This past Saturday, I was at a IIT-Kharagpur as a panelist in their 2018 version of the Global Entrepreneurship Summit. As an early stage investor on a panel that included 2 entrepreneurs and 1 corporate VC the different viewpoints we provided to the same questions was eye-opening. At a point in the discussion the moderator, Flipclass founder, Vineet Dwivedi, asked why Indian VCs prefer founding teams versus single founder start-ups. He shared his own experience of having faced a lot of opposition while raising money. Donning the early stage VC hat, here are some of the reasons I support a team structure versus a single founder.
- Indian entrepreneurship ecosystem vs global ecosystem
While the entrepreneurial ecosystem in India is improving by leaps and bounds, it is still difficult to start a business, run a business and even close a business in India. A founding team must manage a lot of core and non-core issues to be able to effectively run their venture. These are challenges that the current Indian educational setup does not prepare them for.
Unlike American universities that offer (don’t play the name game) undergraduate programs in entrepreneurship, preparing young talent for the challenges an entrepreneur may run into – the Indian education system does not have that luxury.
The current Indian education system only prepares talent to enter a specific department (finance, technology, etc) in an organization. It does not provide them with entrepreneurial qualities that are needed to run multiple departments in a single business or even manage delegated HOD’s.
Therefore I get better sleep at night, knowing that I am investing in a team that has the diversity to secure and grow the different facets of a business versus betting on a single founder that isn’t equipped to deal with all the issues and may be overwhelmed by trying to juggle too many things at the same time.
2. Flexibility required for pivoting
Many of the early ideas lack market validation and are therefore prone to pivot drastically. Therefore, I would rather back a team that has the bandwidth that would permit this quick pivot in case the initial thesis isn’t validated by real data from entering the market.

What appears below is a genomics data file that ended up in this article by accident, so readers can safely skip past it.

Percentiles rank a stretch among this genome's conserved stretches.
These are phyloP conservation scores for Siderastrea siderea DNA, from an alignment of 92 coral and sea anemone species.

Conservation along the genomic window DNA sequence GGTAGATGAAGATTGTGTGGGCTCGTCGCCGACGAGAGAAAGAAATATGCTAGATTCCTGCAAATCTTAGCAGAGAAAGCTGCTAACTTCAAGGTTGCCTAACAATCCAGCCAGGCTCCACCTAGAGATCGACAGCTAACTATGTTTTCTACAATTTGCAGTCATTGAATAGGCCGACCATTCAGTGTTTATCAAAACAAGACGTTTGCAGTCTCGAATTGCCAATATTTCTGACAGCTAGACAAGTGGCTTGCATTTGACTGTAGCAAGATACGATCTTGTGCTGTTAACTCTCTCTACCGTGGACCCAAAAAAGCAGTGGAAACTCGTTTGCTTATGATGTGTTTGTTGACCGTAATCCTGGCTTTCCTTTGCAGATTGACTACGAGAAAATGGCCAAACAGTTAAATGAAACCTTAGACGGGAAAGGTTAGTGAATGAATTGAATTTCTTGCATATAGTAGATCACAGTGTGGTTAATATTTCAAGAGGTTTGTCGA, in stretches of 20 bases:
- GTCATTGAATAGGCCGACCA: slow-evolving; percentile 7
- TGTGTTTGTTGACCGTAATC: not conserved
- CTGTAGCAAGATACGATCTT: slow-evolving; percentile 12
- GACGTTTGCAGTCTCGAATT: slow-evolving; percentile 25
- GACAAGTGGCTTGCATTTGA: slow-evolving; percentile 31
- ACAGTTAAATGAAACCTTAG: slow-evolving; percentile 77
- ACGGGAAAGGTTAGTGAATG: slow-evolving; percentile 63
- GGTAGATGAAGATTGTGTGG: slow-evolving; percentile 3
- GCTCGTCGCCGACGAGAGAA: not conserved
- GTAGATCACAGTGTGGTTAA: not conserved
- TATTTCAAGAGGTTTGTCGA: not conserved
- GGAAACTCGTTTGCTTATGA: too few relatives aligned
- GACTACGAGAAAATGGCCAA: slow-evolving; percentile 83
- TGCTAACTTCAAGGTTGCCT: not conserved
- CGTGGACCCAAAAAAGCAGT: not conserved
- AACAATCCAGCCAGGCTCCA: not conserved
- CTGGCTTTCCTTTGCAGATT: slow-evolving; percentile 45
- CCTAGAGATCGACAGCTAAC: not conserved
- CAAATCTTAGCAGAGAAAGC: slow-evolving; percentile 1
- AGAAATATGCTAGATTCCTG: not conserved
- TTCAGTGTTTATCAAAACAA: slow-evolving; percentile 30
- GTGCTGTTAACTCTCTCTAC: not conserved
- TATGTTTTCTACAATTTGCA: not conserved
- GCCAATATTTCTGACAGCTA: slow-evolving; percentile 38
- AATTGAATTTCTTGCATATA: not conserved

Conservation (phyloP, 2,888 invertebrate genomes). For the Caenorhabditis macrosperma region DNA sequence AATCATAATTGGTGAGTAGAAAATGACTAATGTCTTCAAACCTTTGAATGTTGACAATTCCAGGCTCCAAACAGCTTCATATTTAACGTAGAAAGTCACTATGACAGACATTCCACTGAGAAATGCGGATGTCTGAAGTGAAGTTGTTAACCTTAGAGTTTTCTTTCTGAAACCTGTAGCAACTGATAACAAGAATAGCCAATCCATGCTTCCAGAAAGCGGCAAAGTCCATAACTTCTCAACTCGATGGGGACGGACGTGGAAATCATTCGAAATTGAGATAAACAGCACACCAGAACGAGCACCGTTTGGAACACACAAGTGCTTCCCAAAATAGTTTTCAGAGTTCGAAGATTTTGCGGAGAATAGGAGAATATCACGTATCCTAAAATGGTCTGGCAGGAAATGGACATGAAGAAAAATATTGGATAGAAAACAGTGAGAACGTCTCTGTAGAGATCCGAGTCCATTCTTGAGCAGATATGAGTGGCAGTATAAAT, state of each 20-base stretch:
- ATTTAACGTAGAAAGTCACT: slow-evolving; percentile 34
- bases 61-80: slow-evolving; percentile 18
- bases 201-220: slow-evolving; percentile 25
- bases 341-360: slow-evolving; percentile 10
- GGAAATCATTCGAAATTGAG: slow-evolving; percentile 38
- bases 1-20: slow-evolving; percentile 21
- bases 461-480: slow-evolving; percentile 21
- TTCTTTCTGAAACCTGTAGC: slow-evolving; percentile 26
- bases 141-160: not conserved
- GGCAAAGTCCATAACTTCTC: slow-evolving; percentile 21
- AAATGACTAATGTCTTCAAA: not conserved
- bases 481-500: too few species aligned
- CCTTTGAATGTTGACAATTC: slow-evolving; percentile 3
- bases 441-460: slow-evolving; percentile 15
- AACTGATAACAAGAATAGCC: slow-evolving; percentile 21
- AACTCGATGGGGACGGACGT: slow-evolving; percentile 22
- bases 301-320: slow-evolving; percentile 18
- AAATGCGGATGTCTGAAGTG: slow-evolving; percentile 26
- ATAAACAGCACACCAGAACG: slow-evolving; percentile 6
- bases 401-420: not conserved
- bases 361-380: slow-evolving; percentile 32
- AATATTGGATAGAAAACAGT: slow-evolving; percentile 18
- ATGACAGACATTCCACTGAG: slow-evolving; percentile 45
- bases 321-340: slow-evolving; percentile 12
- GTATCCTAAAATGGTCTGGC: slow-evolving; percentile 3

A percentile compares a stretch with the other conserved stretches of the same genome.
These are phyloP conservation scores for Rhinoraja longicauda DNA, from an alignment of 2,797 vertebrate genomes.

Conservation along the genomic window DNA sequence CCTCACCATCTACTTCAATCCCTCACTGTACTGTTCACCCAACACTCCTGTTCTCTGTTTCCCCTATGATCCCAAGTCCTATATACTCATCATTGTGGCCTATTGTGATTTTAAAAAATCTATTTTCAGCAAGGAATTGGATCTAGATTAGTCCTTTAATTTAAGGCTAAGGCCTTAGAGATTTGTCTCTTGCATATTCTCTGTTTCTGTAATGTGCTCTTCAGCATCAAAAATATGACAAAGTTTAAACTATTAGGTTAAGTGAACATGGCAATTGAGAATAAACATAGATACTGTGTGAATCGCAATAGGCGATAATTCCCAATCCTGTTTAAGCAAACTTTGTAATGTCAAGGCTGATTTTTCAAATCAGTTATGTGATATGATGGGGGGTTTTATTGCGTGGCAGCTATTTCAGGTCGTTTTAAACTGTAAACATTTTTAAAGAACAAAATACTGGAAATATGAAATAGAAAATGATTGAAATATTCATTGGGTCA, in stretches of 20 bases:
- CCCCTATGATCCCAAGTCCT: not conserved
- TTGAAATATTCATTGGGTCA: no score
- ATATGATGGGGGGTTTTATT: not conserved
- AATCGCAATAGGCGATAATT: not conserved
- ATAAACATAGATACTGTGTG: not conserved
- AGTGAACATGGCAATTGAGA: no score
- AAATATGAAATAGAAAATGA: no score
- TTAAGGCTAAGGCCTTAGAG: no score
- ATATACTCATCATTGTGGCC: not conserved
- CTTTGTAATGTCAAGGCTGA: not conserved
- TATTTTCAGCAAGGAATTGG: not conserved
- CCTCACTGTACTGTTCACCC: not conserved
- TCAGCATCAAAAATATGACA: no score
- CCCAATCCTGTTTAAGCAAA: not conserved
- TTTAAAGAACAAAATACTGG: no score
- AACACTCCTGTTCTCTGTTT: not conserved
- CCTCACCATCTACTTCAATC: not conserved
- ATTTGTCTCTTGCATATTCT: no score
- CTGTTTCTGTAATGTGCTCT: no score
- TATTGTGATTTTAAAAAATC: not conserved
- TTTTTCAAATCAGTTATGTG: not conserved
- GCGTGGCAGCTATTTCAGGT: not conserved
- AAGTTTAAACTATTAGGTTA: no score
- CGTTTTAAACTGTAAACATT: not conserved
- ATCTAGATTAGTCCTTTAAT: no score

3. Lack of quality talent
It took me almost two years to find the right CTO for Artha Energy Resources, so I understand the trouble that a startup goes through to find and retain the right kind of talent. As soon as raw talent gains experience and matures, there is dime a dozen established and well-funded companies that are willing to offer tons of money and perks to swindle (I used this word because sometimes the benefits of being with the smaller firm are much larger than a bigger paycheck) it.
I have witnessed co-founders leaving their startup for better opportunities from a competitor after having delivered a fantastic product. So, betting on a single founder increases the risk of my investment. I would rather diversify that risk by investing in a team.
4. Equity hoarding by Founders
It is a unique trait of the Indian entrepreneur to want to hoard all the equity. This alienates key talent that is needed but will not work for anything below the general market salaries that are being offered. The only way to attract this much-needed talent would be to give them generous amounts of equity in the company.
I cannot invest copious amounts of money in the early stages for founders to be able to pay market rate salaries for experienced talent that is required, without accounting for it in larger equity positions (read: Investor math). Instead, I choose to put together a team of people with enough talent to reach the set targets and prevent them from jumping ship by providing an amount of adequate equity while keeping the salary bill affordable.
If a single founder showed maturity in farming out equity to deserving talent, I would prefer working with a single founder with a strong team, rich experience and the incentive to perform.
In a startup ecosystem that is gradually maturing, I am certain that my preference of a founding team over a single founder will be challenged and may even pivot with time. I look forward to facing my theory being stretched, smashed and even replaced.